Self-portrait of Dilloway aboard USS American Pilot (also known as Empire State I) in the summer of 1945, from Maritime College Digital Collections.

The Sailor’s Snug Harbor collection is the largest special collection in our archives, consisting of 267 standard document boxes, 89 half sized document boxes, 127 flat boxes, and 150 volumes. We house almost all of the Snug Harbor in New York’s records, contributing to one third of the space and majority of our Digital Collections. A “Snug Harbor,” for those unfamiliar with the term, is not a geographic location, it is a retirement home and social community for seamen. SUNY Maritime’s Snug Harbor collection provides students, faculty, and researchers with a window into how many merchant mariners and seamen ended their careers and spent their retirements. This Snug Harbor collection highlights the importance of New York in 19th and 20th century maritime culture.

The Sailor’s Snug Harbor collection was deposited at SUNY Maritime in 1976 as the Harbor was preparing to relocate to North Carolina. Originally established in 1801 from the will of Robert Richard Randall, Snug Harbor was built on 140 acres on Staten Island overlooking the Kill Van Kull in 1833 by the Board of Trustees after 30 years of legal battles. The Sailor’s Snug Harbor is one of the country’s oldest and first secular philanthropic institutions opening its doors to “aged, decrepit, and worn out” mariners. There are other Snug Harbors in the U.S. including Boston, MA.  The Luce Library and Archives collection is the largest and most extensive Snug Harbor collection available to the public in the U.S. and is rich with detail and points of interest about maritime history and a sailor’s lifetime.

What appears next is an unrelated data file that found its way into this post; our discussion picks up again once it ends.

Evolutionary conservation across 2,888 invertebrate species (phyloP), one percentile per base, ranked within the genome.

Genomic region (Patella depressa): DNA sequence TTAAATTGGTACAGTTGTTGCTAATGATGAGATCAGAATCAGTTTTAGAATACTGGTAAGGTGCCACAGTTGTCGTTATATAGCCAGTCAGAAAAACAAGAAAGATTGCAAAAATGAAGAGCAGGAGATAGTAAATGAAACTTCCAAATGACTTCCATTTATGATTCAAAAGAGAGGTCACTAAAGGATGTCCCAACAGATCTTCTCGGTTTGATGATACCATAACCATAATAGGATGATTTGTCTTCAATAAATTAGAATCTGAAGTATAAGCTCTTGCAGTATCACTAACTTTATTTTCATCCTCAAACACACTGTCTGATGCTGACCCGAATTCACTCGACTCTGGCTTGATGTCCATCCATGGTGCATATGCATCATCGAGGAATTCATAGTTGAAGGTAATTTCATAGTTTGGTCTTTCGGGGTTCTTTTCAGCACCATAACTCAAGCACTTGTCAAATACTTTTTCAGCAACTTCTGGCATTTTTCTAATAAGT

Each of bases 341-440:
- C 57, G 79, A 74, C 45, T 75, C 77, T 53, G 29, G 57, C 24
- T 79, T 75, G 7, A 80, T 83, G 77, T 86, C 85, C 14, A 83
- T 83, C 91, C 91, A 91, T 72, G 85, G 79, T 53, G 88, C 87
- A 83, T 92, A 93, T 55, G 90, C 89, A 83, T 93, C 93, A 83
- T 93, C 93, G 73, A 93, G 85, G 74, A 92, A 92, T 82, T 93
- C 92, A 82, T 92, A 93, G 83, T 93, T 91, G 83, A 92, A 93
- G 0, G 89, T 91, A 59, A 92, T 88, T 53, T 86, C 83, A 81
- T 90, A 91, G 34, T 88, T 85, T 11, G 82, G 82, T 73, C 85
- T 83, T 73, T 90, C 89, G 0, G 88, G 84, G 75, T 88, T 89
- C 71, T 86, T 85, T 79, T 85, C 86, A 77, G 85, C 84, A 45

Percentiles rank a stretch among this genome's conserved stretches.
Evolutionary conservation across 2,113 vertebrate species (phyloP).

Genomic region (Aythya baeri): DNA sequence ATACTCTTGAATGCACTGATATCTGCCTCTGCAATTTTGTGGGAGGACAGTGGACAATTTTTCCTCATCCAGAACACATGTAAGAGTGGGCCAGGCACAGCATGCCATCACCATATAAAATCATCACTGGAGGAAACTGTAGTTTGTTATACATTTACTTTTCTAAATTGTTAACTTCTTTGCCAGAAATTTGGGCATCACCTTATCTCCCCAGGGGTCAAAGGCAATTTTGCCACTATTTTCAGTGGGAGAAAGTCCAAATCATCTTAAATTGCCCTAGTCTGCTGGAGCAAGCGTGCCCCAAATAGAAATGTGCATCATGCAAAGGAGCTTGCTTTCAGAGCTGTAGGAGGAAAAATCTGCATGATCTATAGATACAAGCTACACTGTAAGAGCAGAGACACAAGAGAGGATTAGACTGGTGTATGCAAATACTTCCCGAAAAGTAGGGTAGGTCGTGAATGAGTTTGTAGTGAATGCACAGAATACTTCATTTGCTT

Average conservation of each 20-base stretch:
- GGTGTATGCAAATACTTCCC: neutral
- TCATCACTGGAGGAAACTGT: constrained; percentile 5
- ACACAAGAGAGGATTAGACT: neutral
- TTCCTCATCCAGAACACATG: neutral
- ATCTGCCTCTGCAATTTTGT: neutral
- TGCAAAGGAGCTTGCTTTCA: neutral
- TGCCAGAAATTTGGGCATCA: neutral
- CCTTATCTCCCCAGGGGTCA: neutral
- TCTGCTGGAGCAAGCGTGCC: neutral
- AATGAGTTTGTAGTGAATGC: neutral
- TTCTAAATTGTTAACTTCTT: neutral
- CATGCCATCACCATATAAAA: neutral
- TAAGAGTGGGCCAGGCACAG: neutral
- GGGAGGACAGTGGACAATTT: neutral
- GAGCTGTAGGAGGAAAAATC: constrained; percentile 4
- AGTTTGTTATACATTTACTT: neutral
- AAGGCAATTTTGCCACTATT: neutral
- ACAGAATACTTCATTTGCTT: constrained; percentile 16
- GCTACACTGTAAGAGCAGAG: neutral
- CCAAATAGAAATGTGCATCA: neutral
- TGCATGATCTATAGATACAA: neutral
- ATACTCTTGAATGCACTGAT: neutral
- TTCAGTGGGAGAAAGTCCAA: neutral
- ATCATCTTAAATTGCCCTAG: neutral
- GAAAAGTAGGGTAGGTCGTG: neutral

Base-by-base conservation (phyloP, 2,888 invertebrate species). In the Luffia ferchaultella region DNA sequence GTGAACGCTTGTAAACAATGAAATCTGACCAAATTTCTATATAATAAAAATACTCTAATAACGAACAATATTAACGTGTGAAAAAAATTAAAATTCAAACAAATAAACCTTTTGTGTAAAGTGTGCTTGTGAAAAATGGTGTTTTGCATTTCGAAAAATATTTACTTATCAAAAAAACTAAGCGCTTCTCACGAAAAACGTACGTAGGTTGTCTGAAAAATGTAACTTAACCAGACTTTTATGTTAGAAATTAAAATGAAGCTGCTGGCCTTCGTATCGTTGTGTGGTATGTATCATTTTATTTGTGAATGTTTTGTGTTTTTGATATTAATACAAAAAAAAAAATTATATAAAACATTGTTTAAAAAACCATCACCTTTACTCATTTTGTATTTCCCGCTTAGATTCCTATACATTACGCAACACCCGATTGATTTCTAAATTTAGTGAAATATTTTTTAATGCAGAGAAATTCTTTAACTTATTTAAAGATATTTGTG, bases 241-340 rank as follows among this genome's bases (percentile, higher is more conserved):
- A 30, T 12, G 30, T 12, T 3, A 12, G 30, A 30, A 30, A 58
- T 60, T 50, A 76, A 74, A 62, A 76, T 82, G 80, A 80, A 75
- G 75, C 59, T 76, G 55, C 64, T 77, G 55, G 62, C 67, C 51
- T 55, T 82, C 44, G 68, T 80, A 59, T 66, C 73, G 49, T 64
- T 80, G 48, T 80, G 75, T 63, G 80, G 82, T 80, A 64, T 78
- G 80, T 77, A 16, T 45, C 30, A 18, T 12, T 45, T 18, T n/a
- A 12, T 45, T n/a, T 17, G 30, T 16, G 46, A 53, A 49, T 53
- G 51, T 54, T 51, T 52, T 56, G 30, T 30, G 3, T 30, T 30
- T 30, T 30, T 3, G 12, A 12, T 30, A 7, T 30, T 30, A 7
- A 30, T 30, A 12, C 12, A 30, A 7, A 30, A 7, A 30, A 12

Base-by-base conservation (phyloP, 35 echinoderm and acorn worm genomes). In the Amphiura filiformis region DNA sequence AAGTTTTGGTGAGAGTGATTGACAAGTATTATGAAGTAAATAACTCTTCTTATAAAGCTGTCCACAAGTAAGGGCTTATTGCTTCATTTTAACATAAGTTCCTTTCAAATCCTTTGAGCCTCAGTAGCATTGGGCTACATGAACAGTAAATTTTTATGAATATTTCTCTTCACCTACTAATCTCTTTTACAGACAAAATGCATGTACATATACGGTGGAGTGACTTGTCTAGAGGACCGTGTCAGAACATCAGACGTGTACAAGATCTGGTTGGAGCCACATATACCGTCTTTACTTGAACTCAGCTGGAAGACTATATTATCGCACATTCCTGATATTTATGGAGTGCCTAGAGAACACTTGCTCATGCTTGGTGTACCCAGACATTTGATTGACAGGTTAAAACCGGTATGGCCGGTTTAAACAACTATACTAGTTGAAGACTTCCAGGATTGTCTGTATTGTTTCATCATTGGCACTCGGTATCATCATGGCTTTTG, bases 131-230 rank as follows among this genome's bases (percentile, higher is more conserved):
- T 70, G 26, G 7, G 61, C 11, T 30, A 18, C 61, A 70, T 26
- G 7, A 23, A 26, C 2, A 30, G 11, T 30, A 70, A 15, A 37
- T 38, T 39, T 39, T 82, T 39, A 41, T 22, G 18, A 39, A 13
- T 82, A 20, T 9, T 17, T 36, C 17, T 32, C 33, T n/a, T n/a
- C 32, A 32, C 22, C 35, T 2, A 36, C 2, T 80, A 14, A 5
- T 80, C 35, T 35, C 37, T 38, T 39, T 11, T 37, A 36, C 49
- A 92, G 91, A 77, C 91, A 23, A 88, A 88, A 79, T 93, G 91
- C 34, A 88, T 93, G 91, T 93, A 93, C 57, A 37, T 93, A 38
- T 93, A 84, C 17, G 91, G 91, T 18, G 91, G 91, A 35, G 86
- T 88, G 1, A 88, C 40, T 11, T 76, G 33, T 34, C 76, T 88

Title page of the last will and testament of Robert R. Randall, Maritime College Digital Collection.

The Snug Harbor Trustees hired renowned architect Minard Lafever in the late 1830s to design the main houses on the property. Over time, Snug Harbor developed its own mini-township which included a working farm with livestock, a church, a hospital, a power plant, and a graveyard. Residents of Snug Harbor were called “inmates” and strict admission requirements. Run by a Board of Trustees, the head administrator, “Governor”, oversaw daily operations. The most famous Governor, Thomas Melville, youngest brother of Herman Melville, modernized recordkeeping and expanded the population doubling the size of the community during his tenure. The Melville family spent many holidays at Snug Harbor during Thomas Melville’s tenure from 1867-1884 and the archives holds some Melville family memorabilia. You can read more about Herman Melville signed book in our collection. 

Herman Melville, head-and-shoulders portrait, facing left, circa 1944. (Library of Congress)

Snug Harbor remained in Staten Island until the population began to decline when Snug Harbor relocated to Sea Level, North Carolina in 1976. 

In 2015 and 2016, archivists and librarians digitized letters by residentsadministrative records, meeting minutes, account books, “inmate” records and “inmate” photographs from the Snug Harbor collection. These records are widely used by current Maritime College students and faculty as part of the Maritime and Naval Studies graduate program. The inmate records and photographs have proven to be of great interest widely used by genealogists. Knowing the Melville’s family importance to American Literature and how many Americans gained the knowledge they have of 19th century maritime life through Herman’s writings, we digitized most of Governor Melville’s correspondence. Researchers will find information about life and management of Snug Harbor and Governor Melville’s relationship to his family.

Beyond the collections mentioned, the Stephen B. Luce Library and Archives holds a treasure trove of maritime history including pilot association records, charts, blueprints, yearbooks, college catalogs, scrapbooks, and sextons. The Stephen B. Luce Library and Archives are open to the public and appointments to visit the archives can be made via email ( or call (718) 409-7231. I’d be delighted to speak to any IJNH readers interested in our holdings. To view other collections, please visit our Finding Aids page.

Special thanks to Professor John Rocco for his research into Snug Harbor’s history: “Wearily, we seek a haven” A Brief History of Sailor’s Snug Harbor. 

(Return to December 2021 Table of Contents)